The evolution of fantasy sports continues to be the leading story as the legislative landscape dictates where and what is considered a game of skill. This has created some fracturing of the market as well as some innovation to better serve the growing multi billion dollar industry.

With the amount of growth and money pouring into the industry we wanted to stepped back to ask players, “why do they play?”

This question gets answered differently depending on who you ask.

  1. You play for entertainment.
  2. You play for jack pots.
  3. You play to constantly make a profit.

To play any type of sports gaming (fantasy, straight betting, prediction markets, etc) assumes a level of enjoyment and entertainment for sports. If someone wants to play a $15 entry on Draft Kings on Sunday they are getting 10 hours of entertainment, regardless if they win or lose. Seems like a value play compared to going to a movie for the same $15 for only 2 hours and no popcorn.

And who can argue with the dream of winning a Millionaire maker? It’s the same mentality that goes into buying a couple lottery tickets and hoping you picked enough winning numbers to take the ladder to success, as Biggie would say, “escalator style”. Those players looking to float and take their shot each week in the big dance take on all of the risks associated with fighting the sharks, scripts, and daily variance. Sure, it’s fun to think about, but the reality is pretty simple, you’re not becoming a millionaire when the Monday night game ends.

For everyone else, which includes both pros and recreational players, the goal is simply to be constantly profitable. And that means Return on Investment “ROI” and win rate. ROI is the amount of return on your at risk amount and win rate being the amount of winning entries you need compared to total number you played.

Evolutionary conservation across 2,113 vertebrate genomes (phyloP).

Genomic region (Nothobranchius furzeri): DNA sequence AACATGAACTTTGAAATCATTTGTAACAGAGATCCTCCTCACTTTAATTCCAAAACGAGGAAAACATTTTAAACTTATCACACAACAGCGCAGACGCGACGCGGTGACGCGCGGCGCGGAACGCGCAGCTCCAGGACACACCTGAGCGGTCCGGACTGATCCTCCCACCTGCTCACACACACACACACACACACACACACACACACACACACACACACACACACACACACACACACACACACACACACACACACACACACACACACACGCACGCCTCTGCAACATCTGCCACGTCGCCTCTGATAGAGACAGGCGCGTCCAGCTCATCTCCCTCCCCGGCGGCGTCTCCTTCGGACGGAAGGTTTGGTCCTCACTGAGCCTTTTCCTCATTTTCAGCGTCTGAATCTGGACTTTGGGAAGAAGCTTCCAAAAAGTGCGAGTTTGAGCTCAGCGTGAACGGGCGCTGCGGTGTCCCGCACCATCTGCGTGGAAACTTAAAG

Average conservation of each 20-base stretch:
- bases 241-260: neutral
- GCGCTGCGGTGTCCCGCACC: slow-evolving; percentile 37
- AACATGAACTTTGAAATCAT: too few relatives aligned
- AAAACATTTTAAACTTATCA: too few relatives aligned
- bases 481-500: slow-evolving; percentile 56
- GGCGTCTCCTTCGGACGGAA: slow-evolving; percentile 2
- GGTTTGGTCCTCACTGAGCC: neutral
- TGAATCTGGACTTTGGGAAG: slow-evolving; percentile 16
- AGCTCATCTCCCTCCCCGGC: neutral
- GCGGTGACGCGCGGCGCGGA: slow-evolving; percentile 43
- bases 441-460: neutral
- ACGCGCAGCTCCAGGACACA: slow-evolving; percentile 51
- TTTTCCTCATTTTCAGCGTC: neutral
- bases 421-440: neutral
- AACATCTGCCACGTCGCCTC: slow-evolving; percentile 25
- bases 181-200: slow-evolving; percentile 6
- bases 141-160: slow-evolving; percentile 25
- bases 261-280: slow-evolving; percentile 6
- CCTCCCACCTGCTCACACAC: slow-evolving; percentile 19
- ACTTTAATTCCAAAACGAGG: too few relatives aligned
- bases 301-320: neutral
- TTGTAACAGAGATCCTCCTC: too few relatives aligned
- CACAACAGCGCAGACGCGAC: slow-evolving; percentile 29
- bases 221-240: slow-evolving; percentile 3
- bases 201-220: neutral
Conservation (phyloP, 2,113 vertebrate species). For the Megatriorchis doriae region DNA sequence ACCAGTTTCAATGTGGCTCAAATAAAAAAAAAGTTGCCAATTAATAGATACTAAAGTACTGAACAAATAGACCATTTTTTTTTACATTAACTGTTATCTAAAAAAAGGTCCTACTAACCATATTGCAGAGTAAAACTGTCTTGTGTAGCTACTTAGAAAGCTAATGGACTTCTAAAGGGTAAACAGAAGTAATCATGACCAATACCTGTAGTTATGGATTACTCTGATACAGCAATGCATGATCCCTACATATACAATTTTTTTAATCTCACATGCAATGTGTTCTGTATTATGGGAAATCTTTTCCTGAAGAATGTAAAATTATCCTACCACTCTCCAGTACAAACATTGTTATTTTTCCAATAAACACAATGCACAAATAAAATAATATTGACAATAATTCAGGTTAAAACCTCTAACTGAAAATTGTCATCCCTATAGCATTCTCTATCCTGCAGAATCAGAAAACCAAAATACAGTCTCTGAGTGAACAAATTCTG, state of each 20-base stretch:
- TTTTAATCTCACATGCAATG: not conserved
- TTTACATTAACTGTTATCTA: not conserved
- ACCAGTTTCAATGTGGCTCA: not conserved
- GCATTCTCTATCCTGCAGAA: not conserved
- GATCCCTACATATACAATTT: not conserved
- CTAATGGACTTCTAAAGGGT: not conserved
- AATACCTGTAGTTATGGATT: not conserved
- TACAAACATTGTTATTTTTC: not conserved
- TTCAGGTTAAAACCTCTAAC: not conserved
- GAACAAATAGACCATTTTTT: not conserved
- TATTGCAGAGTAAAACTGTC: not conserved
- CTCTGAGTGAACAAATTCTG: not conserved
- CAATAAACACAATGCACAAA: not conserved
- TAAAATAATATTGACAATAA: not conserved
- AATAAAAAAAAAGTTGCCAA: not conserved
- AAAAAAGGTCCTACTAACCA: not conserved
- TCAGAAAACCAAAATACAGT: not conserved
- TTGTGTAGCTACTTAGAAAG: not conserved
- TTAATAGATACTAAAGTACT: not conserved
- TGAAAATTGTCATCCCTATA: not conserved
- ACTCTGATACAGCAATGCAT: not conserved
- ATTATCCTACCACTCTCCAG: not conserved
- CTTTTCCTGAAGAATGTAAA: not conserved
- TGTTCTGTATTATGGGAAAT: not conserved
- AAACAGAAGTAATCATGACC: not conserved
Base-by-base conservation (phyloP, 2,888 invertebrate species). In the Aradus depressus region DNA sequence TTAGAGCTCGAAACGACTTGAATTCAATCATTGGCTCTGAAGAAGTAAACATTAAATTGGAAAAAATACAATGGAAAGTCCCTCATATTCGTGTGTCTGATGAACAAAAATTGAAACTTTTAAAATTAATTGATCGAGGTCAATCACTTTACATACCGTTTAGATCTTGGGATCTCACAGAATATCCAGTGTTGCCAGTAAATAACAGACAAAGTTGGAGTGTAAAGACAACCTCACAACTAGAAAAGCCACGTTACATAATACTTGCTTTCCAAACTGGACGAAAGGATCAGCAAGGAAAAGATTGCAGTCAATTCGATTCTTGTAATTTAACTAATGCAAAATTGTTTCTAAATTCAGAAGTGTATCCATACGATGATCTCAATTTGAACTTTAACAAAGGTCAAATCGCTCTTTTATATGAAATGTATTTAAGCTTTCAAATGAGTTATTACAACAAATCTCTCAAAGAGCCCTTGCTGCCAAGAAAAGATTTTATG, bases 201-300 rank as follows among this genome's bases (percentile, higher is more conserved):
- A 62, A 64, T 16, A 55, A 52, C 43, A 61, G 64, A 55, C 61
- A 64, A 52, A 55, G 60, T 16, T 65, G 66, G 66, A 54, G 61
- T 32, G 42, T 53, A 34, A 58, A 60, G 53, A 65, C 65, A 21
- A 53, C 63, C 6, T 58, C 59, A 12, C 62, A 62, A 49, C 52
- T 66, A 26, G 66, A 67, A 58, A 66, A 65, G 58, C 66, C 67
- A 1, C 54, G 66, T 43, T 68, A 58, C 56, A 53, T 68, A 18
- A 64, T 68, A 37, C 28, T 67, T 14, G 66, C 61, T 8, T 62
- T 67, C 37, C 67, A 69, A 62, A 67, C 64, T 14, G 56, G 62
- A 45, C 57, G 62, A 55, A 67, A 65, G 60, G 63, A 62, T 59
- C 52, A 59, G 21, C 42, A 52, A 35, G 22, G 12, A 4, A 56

We pulled a couple of formats to drive into the numbers and understand what it really takes to profit and are there different and better value profiles across the growing landscape of sports gaming platforms.


We’ve all played classic fantasy, nothing very ground breaking and the goal is probably closer to busting your buddies ball than it is winning money, though it’s always a nice addition at the end of the season if you do. That being said, let’s look at classic fantasy through an ROI lens:


  • Entry: $100
  • Competing Against: 11 Players (12 Total)
  • 1st Prize: $1,000
  • 2nd Prize: $200


  • Top 16.67% of players will win money.
  • Only 8.33% of players will win 1st place prize money.
  • 1st Place ROI 90%
  • 2nd Place ROI 50%
  • Most classic fantasy seasons are 5 months
  • This also does NOT include any money taken out of pots for highest score, most regular season wins, etc. which would dramatically cut into that ROI figure.

Playing a 12 person league at $100 entry and a $1,000 first prize would require you to win 1 out of every ten seasons to break even or a 10% win rate. The prize is substantial compared to the at risk (10X) but the time to collect when thinking as an investment hurts the overall format when looking at it for profitability.


We’ve brought in a new platform, BallStreet Trading, which allows players to day trade win probability in real time as live games are being played. Their software is a tournament style prediction market where users buy and sell shares of different outcomes. They are focusing on a flat payout for their players which they believe will help to create more winners and push more money into their ecosystem. They offer memberships to players that will give access to weekly real money contests.


  • Competing Against: 4 Players (5 Total)
  • 1st Prize: $100


  • Top 20% of players will win money.
  • Winning ROI 75%
  • BallStreet runs weekly contests